gdp essay watch http://mce.csail.mit.edu/institute/write-my-masters-thesis-for-me/21/ enter http://www.conn29th.org/university/free-writing-sites.htm free online research papers criminal justice buy viagra online canadian go here scholarships no essay no gpa https://www.myrml.org/outreach/custom-written-dissertation/42/ dare essayВ how does cialis compared to viagra mechanical engineering entry level resume buy paper gift boxes online india watch ecrire introduction pour dissertation job satisfaction dissertation theory http://v-nep.org/classroom/difference-between-case-study-and-survey-research/04/ custom write http://go.culinaryinstitute.edu/how-do-i-add-a-second-email-account-to-my-iphone-xr/ mark zuckerberg harvard application essay essay development reichen 50 mg viagra thesis on intellectual assets and liabilities go to site persuasive essay on medea a level creative writing essays https://homemods.org/usc/essay-speech-example/46/ class assignments popular blog writers for hire https://www.dimensionsdance.org/pack/4151-buy-viagra-professional.html Of all the causes that Art Young leant his name to, one of his strongest outcries was against the way veterans were treated upon their return from World War I.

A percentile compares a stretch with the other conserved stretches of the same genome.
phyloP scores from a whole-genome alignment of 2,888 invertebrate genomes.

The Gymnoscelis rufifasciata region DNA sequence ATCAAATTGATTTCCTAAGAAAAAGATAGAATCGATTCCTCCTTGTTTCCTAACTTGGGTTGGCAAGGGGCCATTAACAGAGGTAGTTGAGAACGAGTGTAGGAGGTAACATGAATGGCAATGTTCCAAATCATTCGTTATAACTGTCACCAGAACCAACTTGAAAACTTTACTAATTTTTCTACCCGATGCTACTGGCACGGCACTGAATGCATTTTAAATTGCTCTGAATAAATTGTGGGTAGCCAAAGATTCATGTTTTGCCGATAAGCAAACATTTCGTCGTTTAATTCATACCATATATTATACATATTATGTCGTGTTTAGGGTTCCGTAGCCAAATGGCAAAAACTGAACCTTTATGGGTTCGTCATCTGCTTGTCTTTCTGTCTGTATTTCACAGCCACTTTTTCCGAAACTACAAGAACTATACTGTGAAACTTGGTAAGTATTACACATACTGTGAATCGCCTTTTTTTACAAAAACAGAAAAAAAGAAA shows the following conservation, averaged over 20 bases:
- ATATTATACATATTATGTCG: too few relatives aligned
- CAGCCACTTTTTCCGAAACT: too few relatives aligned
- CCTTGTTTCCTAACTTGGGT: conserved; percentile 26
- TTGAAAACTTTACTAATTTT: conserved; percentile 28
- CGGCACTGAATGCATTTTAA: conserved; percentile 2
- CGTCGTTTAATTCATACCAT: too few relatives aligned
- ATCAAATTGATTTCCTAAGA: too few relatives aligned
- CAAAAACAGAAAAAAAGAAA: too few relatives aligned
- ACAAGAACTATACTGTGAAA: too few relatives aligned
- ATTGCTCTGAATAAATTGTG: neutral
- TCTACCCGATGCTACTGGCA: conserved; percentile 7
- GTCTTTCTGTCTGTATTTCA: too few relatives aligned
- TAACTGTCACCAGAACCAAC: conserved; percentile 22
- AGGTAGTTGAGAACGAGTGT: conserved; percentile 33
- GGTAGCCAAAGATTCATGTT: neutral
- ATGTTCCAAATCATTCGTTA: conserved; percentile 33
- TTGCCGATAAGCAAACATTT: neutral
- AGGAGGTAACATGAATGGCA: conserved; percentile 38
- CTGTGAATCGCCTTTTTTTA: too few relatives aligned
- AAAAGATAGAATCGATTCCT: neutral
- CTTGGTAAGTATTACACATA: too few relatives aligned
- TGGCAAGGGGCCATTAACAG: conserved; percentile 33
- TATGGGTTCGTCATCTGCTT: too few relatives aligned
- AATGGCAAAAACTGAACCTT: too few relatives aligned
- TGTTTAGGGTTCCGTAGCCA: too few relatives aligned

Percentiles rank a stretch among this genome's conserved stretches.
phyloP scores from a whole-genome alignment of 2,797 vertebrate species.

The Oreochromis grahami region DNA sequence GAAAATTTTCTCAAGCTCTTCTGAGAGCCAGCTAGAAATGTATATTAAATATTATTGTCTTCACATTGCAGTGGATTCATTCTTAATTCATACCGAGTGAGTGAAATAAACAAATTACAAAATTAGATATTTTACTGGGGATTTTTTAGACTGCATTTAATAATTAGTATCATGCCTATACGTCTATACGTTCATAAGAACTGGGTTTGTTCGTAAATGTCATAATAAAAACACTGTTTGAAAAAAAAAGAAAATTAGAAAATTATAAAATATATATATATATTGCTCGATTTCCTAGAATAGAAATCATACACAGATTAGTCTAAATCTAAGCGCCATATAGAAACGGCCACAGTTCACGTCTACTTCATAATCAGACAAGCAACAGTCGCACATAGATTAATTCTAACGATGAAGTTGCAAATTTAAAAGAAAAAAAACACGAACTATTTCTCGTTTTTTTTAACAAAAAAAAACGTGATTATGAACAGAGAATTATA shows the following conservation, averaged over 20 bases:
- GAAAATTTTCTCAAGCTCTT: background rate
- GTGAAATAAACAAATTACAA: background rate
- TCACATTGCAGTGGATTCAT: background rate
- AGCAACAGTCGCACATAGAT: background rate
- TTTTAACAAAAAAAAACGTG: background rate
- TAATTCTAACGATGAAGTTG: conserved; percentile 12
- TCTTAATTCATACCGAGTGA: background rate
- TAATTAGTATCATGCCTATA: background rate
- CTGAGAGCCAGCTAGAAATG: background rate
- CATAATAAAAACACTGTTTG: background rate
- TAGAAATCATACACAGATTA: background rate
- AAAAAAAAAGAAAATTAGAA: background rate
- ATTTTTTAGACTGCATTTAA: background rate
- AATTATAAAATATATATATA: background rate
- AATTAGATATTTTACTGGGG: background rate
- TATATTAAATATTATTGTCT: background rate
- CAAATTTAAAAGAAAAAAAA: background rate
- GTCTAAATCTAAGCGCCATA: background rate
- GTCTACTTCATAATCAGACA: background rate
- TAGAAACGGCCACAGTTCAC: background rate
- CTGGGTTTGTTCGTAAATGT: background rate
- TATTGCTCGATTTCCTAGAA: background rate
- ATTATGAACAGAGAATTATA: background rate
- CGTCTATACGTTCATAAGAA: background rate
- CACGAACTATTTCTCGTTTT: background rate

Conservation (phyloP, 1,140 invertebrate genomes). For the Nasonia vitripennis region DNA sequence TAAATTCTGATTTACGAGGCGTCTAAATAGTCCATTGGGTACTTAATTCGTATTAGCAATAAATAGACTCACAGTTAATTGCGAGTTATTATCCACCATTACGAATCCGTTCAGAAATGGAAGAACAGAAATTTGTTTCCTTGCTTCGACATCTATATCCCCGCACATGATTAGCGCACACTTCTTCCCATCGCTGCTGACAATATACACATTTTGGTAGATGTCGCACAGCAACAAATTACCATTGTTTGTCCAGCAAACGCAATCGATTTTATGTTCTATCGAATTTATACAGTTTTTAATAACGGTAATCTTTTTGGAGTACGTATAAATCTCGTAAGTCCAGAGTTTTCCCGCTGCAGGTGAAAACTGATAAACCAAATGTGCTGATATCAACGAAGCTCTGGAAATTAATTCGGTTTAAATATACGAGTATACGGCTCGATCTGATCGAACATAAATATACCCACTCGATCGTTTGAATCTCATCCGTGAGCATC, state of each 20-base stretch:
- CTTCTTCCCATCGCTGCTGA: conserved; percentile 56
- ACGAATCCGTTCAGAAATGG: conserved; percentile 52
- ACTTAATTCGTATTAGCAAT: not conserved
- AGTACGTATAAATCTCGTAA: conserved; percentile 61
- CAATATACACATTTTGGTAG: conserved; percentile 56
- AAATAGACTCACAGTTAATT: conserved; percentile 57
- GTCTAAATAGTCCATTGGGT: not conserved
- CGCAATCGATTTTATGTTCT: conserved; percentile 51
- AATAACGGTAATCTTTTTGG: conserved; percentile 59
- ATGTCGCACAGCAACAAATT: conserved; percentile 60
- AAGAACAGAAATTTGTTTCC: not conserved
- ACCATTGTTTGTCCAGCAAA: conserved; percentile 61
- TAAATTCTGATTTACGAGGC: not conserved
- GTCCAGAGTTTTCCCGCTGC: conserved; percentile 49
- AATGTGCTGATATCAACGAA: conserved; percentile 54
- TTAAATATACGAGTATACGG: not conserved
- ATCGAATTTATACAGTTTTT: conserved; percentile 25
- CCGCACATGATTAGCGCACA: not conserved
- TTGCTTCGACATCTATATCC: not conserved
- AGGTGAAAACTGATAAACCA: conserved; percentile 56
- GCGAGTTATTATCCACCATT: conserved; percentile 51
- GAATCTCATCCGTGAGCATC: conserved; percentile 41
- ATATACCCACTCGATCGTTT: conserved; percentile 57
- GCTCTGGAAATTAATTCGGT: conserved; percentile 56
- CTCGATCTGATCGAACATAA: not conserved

Report by Paula Antolini
April 12, 2015 11:11PM EDT
Art Young & the American Soldier, Gallery Exhibition, Bethel Historical Society, April 19
Art Young & the American Soldier, Gallery Exhibition
a talk by Art Young Gallery curator Marc Moorash
Sunday, April 19, 2015, 2:00 p.m.
Bethel Historical Society
40 Main St, Bethel, Connecticut 06801
(Home of Bethel VFW Post #935 and the Bethel Historical Society)
Be sure to mark you calendars for this wonderful exhibit!
Of all the causes that Art Young leant his name to, one of his strongest outcries was against the way veterans were treated upon their return from World War I.
From providing artwork for pamphlets such as Hello Buddy (which was sold on the street by returning soldiers who could not find work), to hiring an army of veterans to sell his magazine Good Morning in New York City (for which they received more than a handsome portion of the sales), Art Young was determined to not let their need, go unheeded.
While he was staunchly anti-war, especially for what he saw as the monetary reasons behind entering the fray, Art Young realized that the same interests who lauded the soldiers upon embarking, turned their backs when the boys came back home – and this is not something he could stand by quietly, and abide.
This talk, and accompanying graphics as illustrated by Art Young, show how his cartoons from nearly 100 years ago, calling for better treatment of veterans, are sadly just as relevant today.
For more information: